There's a painstaking intentionality to the experience that wonderfully contrasts the absurdity on display. I spent a good chunk of my demo fixated on how the fly would gently bumble in mid-air when idle—Frei explains the team took inspiration from the hoverfly because a "house fly never stays that steady when its in the air and would be too hard to control"—or obsessing over the most spectacularly mundane audio effects, such as the reverberating "splosh" of a water droplet shattering on a cellar floor.
For Frei, however, these are all details that come naturally. "Firstly, I have to make something that works for myself, then I think about what people could actually like," he says. "I don't want to make a calculation on what would sell better or whatever. Sure, it's a niche game, but I want to be original and I don't want to make compromises. I want to be proud of it."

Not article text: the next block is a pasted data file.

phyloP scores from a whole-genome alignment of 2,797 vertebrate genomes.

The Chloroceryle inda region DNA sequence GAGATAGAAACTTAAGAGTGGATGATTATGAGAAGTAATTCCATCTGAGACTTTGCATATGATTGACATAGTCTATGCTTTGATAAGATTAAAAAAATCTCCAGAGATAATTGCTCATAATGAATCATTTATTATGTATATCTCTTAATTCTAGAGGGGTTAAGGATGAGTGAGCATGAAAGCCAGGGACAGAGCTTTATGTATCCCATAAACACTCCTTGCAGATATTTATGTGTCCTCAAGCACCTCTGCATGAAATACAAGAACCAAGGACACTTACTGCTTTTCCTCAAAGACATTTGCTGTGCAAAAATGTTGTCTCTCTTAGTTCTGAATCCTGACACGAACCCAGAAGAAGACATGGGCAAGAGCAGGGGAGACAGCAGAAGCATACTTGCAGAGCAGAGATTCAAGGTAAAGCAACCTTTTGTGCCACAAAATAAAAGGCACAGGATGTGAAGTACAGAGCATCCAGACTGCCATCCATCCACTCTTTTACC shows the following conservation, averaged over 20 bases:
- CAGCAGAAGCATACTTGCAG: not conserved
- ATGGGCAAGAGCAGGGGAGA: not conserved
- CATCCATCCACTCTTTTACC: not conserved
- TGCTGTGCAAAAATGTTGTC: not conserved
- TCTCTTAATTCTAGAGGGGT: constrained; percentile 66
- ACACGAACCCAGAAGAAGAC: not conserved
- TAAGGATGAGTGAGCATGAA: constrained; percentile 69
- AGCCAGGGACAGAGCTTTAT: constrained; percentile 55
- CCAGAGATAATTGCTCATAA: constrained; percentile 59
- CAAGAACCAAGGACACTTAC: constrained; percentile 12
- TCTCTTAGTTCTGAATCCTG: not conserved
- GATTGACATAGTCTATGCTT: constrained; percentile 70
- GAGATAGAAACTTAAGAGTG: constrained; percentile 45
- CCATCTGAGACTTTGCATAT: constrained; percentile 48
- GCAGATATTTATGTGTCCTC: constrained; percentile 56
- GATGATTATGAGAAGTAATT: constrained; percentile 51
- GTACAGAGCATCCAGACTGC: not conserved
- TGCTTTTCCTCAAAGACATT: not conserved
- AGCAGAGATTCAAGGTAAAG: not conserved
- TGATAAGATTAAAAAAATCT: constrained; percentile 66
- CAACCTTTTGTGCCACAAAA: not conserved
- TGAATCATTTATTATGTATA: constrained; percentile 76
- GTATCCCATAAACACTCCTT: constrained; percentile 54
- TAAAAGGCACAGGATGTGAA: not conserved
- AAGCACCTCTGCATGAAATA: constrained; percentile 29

Time Flies is slated to launch in 2024 for PlayStation 5, Nintendo Switch, and Steam.
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About the Author(s)
News Editor, GameDeveloper.com
Game Developer news editor Chris Kerr is an award-winning journalist and reporter with over a decade of experience in the game industry. His byline has appeared in notable print and digital publications including Edge, Stuff, Wireframe, International Business Times, and PocketGamer.biz. Throughout his career, Chris has covered major industry events including GDC, PAX Australia, Gamescom, Paris Games Week, and Develop Brighton. He has featured on the judging panel at The Develop Star Awards on multiple occasions and appeared on BBC Radio 5 Live to discuss breaking news.